Worldwide Locations

Worldwide Locations

How Big is Big?

It's difficult to grasp how big world population is without breaking it down in understandable terms. Image: luoman/iStockPhoto.com.

It's difficult to grasp how big world population is without breaking it down in understandable terms. Image: luoman/iStockPhoto.com.

This whole-class exercise helps students understand populations density and spacial relations in understandable, comparable terms. Students, with some classroom tools, will learn about Japanese population density; Chinese population growth; and hypothesize about Mexican immigration statistics. Through this activity, students will:

 

  • Visualize approximate and relative sizes of the world's regions and populations.
  • Use comparison and analogies to gain a clearer understanding of the world in which they live.


Early anthropologists sometimes characterized tribes by their ability to deal with abstractions. I was amused by accounts of languages that, in dealing with numbers, had only "1, 2, 3, many" until I tried to help students visualize the landscapes, populations, and land-use problems in regions we were studying. This led to the "three chair game."

At 50,000 square miles per chair, three chairs represented the approximate area of California or Japan. With students representing 10 million people each, two students provided the population of California (at that time!). There was plenty of room for them on the three chairs. Eight or nine students had to sit on each other's laps to show the population of Japan (again, at that time). The ones on the bottom really grasped the concept of population pressure! If you are teaching about population and resources over time, it would be enlightening for the students to use this exercise to see how population now differed from when their grandparents were growing up. The same comparison, on a different scale, could be made of the United States and China.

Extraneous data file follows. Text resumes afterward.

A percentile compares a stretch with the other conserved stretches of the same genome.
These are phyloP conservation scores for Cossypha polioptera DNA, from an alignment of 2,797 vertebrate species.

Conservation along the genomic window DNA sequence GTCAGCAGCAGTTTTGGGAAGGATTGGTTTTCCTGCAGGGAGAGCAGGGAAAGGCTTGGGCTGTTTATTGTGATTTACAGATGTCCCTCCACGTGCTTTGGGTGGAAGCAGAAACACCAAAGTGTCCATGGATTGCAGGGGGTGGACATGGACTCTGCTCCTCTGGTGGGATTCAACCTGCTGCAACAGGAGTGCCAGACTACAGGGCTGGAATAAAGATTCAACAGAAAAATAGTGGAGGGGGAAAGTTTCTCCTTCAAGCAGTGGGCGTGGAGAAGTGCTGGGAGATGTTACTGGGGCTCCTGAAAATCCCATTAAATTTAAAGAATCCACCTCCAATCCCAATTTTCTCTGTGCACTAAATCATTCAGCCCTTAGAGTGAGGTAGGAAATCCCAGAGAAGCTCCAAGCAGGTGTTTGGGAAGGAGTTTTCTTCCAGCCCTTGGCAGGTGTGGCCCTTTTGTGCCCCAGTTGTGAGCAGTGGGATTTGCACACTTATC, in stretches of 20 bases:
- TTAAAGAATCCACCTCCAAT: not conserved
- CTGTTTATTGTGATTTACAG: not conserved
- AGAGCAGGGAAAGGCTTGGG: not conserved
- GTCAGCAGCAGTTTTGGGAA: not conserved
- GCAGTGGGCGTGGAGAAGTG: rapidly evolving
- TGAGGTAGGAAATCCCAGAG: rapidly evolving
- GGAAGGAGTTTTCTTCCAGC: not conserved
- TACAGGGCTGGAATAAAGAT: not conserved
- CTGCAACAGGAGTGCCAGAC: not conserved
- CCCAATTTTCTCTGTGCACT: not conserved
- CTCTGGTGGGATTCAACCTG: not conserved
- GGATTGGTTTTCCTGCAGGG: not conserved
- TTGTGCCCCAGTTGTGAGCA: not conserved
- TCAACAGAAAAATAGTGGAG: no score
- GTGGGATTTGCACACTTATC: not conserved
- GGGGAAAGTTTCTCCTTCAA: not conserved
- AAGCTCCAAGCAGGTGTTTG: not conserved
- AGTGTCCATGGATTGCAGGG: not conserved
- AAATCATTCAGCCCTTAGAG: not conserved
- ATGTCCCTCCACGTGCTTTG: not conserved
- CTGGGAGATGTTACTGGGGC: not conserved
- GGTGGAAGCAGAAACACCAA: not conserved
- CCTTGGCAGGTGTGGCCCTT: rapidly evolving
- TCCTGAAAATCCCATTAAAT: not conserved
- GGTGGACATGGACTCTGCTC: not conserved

But as a student reminded me after a visit to Japan, not all of any country is as densely populated as the game implies; huge areas of Japan are as sparsely populated as Montana. At this point, the "three chair game" became the "twelve chair game."

This activity is based on the following premises: (1) Students can understand any concepts or data presented in terms of their own experience; (2) Abstractions are meaningful only to their makers; and (3) All learning is by comparison--finding a connection between something known and something unknown. (Please note that, to make conceptualization easier, all numbers in this activity are approximations.)

  1. When beginning the study of a region and its people, initial questions to ask students include "where?" "how big?" and "how many?" After locating the region (preferably on a globe so that its relative size and relationships with other regions are not distorted), ask for area and population estimates--in the case of this activity, for Japan and Montana (Montana is the closest of the states to Japan in area--each is approximately 146,000 square miles-- but is radically different in almost every other way). Accept all guesses.


  2. Now, have students look up figures in a recent world almanac or on the Internet. If one chair = 12,500 square miles, about how many chairs would be needed to represent Montana or Japan? (12. Therefore, set out 12 chairs.) Have them calculate larger areas, such as regions, using a 16" globe (on the surface of which 500 miles = 1 inch) and a flexible ruler.